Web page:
It can be a challenge to serve an online church. It's a challenge to serve an online community, in general. But it takes on an interesting twist when it's specifically an online church. The difficulty comes out of the abundant anonymity. As the pastor, I don't often get to know what our regulars look like, sound like, or even what their real names are—unless Jeremy123 is actually on their birth certificate.
However, recently I have discovered that, while difficult, it isn't impossible to find out what folks are wanting from our community. We are able to serve people, even if we've never actually met them. We just have to listen (erm, read) and understand what they are saying. I made this discovery through our growing YouTube community. Even more than any of our other platforms, our viewers are interacting with our ministry through the comments section of our videos. Here's what is baffling to me: it's the same question or comment.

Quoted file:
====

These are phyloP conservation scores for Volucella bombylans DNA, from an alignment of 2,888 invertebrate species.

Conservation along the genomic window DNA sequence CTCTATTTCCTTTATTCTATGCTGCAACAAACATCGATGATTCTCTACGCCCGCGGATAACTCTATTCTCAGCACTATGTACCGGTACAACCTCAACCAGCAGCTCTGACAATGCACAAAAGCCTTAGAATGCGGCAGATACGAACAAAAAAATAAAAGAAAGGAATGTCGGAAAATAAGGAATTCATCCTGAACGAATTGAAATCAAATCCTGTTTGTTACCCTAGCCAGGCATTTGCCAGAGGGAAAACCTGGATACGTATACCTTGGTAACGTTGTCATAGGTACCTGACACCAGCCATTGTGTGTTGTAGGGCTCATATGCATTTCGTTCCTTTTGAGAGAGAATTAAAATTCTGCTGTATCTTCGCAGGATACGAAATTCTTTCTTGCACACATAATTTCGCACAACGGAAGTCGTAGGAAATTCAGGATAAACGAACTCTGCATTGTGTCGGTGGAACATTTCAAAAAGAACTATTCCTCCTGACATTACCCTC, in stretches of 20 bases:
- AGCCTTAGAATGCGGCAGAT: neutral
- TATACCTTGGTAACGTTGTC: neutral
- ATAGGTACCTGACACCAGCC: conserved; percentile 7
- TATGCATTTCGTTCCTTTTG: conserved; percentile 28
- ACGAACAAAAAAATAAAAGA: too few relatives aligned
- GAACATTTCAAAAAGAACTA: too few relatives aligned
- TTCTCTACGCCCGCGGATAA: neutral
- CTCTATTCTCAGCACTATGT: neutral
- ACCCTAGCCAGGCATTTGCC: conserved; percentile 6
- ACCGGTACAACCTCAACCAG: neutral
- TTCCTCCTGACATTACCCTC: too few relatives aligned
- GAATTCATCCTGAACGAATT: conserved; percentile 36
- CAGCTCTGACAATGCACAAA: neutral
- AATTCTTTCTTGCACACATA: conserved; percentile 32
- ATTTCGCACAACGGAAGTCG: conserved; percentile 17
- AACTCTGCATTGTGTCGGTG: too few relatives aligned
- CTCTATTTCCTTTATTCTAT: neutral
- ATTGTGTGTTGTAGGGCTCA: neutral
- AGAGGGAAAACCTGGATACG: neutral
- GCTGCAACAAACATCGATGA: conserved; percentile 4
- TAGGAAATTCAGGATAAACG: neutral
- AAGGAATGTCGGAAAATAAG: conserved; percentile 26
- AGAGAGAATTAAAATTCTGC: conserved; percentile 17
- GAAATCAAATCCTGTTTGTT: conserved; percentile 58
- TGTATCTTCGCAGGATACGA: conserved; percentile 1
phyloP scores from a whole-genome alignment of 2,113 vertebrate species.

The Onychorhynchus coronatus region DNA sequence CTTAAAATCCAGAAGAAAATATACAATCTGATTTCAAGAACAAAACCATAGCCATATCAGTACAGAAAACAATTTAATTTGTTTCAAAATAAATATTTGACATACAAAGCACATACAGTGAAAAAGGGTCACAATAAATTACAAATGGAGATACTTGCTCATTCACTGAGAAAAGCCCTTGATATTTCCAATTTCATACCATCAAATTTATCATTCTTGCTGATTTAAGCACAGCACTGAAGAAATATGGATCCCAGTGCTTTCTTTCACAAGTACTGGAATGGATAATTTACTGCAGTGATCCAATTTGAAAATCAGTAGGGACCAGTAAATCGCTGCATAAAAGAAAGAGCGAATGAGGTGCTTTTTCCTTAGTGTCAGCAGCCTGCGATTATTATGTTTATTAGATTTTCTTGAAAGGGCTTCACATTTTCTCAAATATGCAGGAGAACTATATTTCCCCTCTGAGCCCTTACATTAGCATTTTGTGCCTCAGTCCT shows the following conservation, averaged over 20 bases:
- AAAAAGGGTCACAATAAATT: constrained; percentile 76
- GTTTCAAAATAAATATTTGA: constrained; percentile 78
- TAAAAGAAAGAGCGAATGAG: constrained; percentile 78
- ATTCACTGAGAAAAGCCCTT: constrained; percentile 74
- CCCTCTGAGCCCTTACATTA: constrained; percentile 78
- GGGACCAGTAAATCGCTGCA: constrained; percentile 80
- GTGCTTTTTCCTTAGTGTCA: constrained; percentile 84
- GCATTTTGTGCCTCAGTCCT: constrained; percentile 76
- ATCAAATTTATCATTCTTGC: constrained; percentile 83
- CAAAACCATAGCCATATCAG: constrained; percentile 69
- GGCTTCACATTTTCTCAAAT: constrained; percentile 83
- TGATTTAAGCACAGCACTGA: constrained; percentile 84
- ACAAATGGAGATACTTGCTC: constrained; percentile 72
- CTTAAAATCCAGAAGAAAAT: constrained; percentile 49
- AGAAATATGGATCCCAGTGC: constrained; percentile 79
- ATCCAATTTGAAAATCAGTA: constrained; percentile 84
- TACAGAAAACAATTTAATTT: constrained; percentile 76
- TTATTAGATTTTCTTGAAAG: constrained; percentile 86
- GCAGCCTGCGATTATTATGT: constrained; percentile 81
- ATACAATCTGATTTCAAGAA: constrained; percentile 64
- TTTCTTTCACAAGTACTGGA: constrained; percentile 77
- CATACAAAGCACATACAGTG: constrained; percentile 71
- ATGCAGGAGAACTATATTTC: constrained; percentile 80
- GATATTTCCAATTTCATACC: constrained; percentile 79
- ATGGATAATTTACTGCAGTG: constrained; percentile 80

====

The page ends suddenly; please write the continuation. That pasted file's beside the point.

"I didn't know that Christians could watch ________."
The folks who are noticing Checkpoint Church are seeking out permission. They've been placed under a digital house arrest from various forms of media without being told why. They've missed out on quality stories, themes, and experiences since being fed lies about Satanic Panic or given erroneous sensationalism of popular media.
Checkpoint sees you, Anonymous Watcher of YouTube. We hear you. We give you permission to talk about these things. In a loving and open community. Let's geek out together—no more hiding in shame. We know you matter and we don't even know your name.